The invention may be embodied in other specific forms without departing from the spirit or essential characteristics thereof. The present embodiments are therefore to be considered in all respects as illustrative and not restrictive, the scope of the invention being indicated by the appended claims rather than by the foregoing description and all changes which come within the meaning and range of equivalency of the claims are therefore intended to be embraced therein.

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Referenced by
Citing PatentFiling datePublication dateApplicantTitle
US6854924 *Sep 25, 2002Feb 15, 2005Ring Industrial Group, L.P.Liquid drainage unit
US8256466 *Sep 4, 2012Mattson Marlin JThermal insulted sewer water treatment environment
US8256990Nov 21, 2006Sep 4, 2012Ezflow, L.P.Drainage unit with external covering and method for manufacture
US8322948Dec 4, 2012Infiltrator Systems, IncLeaching chamber having pillars
US8545130 *Oct 31, 2012Oct 1, 2013Harr Technologies, IncWick assembly and method for installing an underdrain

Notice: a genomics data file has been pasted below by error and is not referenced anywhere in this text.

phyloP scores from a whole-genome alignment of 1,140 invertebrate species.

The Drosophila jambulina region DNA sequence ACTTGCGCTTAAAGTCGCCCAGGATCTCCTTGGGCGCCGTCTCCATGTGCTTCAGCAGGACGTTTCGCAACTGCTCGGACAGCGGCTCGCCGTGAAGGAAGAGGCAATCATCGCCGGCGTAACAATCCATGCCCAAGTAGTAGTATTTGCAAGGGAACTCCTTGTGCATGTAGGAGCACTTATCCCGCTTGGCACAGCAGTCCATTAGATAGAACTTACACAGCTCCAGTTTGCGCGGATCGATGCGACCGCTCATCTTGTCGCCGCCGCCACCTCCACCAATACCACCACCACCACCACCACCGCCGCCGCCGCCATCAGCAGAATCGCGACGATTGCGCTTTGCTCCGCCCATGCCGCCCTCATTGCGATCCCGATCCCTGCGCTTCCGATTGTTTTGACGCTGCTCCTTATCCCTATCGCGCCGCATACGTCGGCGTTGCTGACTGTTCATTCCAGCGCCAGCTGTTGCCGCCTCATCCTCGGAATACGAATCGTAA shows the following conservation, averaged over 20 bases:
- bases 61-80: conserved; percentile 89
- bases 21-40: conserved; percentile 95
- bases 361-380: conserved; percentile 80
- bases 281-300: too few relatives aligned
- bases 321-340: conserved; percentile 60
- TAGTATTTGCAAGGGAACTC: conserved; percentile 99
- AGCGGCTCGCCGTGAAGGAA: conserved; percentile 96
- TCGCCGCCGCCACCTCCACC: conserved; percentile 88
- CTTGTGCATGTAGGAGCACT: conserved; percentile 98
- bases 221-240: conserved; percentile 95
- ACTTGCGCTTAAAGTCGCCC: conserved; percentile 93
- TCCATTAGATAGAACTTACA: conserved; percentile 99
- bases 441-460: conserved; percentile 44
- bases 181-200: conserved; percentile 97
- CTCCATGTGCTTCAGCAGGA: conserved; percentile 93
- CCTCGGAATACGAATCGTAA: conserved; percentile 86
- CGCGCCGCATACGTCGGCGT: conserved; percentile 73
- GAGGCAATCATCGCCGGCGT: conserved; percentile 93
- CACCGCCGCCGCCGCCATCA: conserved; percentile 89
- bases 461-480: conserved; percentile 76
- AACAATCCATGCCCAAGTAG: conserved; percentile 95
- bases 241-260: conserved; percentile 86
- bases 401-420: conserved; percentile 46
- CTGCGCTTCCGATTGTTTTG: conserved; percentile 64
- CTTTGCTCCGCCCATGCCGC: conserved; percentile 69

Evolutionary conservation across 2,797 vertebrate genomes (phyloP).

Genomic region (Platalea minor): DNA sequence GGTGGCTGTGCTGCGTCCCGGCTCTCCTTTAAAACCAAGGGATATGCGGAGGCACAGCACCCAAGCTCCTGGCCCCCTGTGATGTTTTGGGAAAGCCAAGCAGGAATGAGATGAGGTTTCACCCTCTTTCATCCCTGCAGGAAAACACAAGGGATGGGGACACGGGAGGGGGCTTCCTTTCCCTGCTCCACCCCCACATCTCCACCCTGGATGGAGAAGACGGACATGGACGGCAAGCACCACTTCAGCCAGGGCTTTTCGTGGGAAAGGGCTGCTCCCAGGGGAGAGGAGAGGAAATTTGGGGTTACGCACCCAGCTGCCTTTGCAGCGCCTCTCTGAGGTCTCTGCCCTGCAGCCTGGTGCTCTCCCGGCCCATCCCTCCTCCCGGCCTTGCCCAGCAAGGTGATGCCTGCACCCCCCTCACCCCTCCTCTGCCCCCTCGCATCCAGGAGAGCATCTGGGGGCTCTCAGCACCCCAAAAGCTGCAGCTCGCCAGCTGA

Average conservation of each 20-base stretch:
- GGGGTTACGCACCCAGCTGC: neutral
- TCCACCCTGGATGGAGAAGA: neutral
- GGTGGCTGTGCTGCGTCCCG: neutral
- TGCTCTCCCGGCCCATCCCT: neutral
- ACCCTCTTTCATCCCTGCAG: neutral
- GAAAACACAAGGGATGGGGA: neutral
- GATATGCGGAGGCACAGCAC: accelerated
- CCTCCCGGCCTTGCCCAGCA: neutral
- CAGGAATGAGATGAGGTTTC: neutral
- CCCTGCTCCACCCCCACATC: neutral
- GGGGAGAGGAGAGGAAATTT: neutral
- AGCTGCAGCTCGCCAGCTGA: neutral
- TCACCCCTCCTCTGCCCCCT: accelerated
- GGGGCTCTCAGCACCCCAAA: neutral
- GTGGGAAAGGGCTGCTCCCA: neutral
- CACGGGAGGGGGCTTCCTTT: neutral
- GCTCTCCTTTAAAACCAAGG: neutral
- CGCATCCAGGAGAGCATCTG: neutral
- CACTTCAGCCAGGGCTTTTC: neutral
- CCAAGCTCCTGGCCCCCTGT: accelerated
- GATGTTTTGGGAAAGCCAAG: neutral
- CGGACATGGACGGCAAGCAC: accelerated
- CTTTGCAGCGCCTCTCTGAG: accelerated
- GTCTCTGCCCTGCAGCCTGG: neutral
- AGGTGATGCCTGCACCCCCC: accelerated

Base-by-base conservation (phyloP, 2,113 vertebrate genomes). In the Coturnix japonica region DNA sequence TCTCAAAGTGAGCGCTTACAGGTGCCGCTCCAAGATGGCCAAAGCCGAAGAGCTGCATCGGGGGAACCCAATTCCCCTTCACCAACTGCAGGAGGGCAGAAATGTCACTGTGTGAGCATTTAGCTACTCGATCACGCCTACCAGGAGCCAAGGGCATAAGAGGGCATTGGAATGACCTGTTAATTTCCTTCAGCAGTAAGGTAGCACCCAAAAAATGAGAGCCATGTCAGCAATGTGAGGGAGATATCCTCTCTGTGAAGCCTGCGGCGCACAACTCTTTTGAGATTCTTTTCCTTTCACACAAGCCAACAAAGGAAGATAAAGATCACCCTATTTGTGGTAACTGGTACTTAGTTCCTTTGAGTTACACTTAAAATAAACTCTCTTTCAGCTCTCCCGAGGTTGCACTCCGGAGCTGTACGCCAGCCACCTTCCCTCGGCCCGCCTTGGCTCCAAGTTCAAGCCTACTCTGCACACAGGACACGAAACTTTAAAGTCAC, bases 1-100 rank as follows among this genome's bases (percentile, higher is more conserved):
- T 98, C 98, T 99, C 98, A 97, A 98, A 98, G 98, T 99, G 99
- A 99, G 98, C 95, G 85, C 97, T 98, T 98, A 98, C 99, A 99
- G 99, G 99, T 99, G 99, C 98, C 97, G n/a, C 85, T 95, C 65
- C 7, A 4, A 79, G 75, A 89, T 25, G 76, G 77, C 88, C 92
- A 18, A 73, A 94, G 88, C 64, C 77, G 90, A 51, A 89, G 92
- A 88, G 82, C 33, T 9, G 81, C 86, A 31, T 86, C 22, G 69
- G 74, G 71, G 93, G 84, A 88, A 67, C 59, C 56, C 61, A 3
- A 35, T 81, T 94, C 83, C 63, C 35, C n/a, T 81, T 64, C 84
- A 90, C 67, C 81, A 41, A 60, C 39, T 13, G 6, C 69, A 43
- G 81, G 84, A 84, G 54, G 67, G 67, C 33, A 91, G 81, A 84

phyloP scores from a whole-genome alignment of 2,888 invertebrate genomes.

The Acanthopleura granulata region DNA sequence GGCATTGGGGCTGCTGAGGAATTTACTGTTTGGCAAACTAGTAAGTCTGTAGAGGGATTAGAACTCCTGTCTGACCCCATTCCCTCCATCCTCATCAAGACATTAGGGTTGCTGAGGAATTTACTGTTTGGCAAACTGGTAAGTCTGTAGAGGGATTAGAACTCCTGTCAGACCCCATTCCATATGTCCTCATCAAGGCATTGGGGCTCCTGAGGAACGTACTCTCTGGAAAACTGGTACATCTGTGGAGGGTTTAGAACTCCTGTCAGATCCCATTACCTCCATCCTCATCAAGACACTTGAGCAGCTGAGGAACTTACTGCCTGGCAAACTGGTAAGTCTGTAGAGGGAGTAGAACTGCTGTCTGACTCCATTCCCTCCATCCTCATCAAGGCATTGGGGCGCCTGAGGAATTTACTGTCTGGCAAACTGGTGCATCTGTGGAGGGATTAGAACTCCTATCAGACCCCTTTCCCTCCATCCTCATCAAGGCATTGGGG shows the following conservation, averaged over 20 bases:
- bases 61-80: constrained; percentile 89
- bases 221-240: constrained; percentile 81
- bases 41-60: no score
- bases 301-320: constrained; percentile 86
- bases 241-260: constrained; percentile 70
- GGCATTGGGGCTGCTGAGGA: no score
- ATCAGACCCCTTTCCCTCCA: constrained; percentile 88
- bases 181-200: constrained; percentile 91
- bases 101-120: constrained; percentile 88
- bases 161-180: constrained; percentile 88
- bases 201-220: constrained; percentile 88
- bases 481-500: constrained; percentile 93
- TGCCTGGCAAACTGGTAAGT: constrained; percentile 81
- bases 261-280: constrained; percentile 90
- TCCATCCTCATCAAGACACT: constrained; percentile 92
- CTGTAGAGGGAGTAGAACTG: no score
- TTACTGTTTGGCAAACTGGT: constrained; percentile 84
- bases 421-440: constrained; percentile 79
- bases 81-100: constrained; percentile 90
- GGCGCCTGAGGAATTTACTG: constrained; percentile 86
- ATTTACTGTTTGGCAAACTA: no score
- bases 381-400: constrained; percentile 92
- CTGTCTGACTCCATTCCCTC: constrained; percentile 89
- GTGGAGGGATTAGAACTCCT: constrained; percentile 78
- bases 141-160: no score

US20040057797 *Sep 25, 2002Mar 25, 2004Ring Industrial Group. L.P.Liquid drainage unit
US20060222460 *Mar 30, 2005Oct 5, 2006Lloyd Michael POnsite wastewater treatment and dewatering systems
US20060242915 *Apr 29, 2005Nov 2, 2006Frost Gregory CArticle for use in a fluid diversion system
US20060280557 *Jun 14, 2005Dec 14, 2006Ring Industrial Group, L.P.Drain field systems and methods for implementing same
US20070166106 *Nov 21, 2006Jul 19, 2007Koerner Dennis WDrainage unit with external covering and method for manufacture
US20080124175 *May 9, 2007May 29, 2008Darrell RisteWater extraction panels system
US20100040414 *Feb 18, 2010Mattson Marlin JThermal insulated sewer water treatment environment
US20100135725 *Dec 2, 2009Jun 3, 2010Bussey Jr HarryDrainage systems employing preassembled drainage elements
Classifications
U.S. Classification405/46, 405/45, 405/53
International ClassificationE03F1/00
Cooperative ClassificationE03F1/002
European ClassificationE03F1/00B
Legal Events
DateCodeEventDescription
Jun 11, 2002ASAssignment
Owner name: RING INDUSTRIAL GROUP, LP, TENNESSEE